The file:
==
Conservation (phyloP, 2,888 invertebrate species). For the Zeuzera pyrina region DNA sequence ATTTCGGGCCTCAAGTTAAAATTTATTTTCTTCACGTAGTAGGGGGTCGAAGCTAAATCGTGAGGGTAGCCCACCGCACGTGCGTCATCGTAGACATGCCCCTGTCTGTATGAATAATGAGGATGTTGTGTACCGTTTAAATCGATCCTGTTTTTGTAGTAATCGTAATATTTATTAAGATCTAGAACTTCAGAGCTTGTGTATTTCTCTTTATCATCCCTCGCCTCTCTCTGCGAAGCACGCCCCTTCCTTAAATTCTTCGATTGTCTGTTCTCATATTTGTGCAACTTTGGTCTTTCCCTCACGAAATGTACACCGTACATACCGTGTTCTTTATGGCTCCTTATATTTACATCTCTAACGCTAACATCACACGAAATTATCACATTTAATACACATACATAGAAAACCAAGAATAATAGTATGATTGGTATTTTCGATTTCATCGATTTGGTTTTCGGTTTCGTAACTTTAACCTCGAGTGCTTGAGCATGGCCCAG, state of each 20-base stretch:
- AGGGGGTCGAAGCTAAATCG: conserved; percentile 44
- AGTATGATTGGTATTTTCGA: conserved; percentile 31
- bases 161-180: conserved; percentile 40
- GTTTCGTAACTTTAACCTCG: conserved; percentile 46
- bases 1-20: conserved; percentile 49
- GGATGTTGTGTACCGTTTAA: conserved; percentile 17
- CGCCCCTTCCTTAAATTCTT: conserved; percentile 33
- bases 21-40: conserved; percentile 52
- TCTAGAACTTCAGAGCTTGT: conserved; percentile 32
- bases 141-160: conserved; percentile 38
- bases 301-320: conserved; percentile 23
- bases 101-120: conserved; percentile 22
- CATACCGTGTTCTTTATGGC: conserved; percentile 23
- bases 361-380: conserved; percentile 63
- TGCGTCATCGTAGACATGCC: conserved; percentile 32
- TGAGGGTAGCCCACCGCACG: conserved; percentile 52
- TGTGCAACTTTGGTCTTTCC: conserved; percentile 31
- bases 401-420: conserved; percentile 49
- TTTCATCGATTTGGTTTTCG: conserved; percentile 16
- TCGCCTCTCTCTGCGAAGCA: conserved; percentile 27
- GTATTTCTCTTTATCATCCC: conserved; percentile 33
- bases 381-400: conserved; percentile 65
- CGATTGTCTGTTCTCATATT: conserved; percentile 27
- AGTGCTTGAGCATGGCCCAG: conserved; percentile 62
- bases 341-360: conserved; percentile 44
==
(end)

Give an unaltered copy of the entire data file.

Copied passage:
Conservation (phyloP, 2,888 invertebrate species). For the Zeuzera pyrina region DNA sequence ATTTCGGGCCTCAAGTTAAAATTTATTTTCTTCACGTAGTAGGGGGTCGAAGCTAAATCGTGAGGGTAGCCCACCGCACGTGCGTCATCGTAGACATGCCCCTGTCTGTATGAATAATGAGGATGTTGTGTACCGTTTAAATCGATCCTGTTTTTGTAGTAATCGTAATATTTATTAAGATCTAGAACTTCAGAGCTTGTGTATTTCTCTTTATCATCCCTCGCCTCTCTCTGCGAAGCACGCCCCTTCCTTAAATTCTTCGATTGTCTGTTCTCATATTTGTGCAACTTTGGTCTTTCCCTCACGAAATGTACACCGTACATACCGTGTTCTTTATGGCTCCTTATATTTACATCTCTAACGCTAACATCACACGAAATTATCACATTTAATACACATACATAGAAAACCAAGAATAATAGTATGATTGGTATTTTCGATTTCATCGATTTGGTTTTCGGTTTCGTAACTTTAACCTCGAGTGCTTGAGCATGGCCCAG, state of each 20-base stretch:
- AGGGGGTCGAAGCTAAATCG: conserved; percentile 44
- AGTATGATTGGTATTTTCGA: conserved; percentile 31
- bases 161-180: conserved; percentile 40
- GTTTCGTAACTTTAACCTCG: conserved; percentile 46
- bases 1-20: conserved; percentile 49
- GGATGTTGTGTACCGTTTAA: conserved; percentile 17
- CGCCCCTTCCTTAAATTCTT: conserved; percentile 33
- bases 21-40: conserved; percentile 52
- TCTAGAACTTCAGAGCTTGT: conserved; percentile 32
- bases 141-160: conserved; percentile 38
- bases 301-320: conserved; percentile 23
- bases 101-120: conserved; percentile 22
- CATACCGTGTTCTTTATGGC: conserved; percentile 23
- bases 361-380: conserved; percentile 63
- TGCGTCATCGTAGACATGCC: conserved; percentile 32
- TGAGGGTAGCCCACCGCACG: conserved; percentile 52
- TGTGCAACTTTGGTCTTTCC: conserved; percentile 31
- bases 401-420: conserved; percentile 49
- TTTCATCGATTTGGTTTTCG: conserved; percentile 16
- TCGCCTCTCTCTGCGAAGCA: conserved; percentile 27
- GTATTTCTCTTTATCATCCC: conserved; percentile 33
- bases 381-400: conserved; percentile 65
- CGATTGTCTGTTCTCATATT: conserved; percentile 27
- AGTGCTTGAGCATGGCCCAG: conserved; percentile 62
- bases 341-360: conserved; percentile 44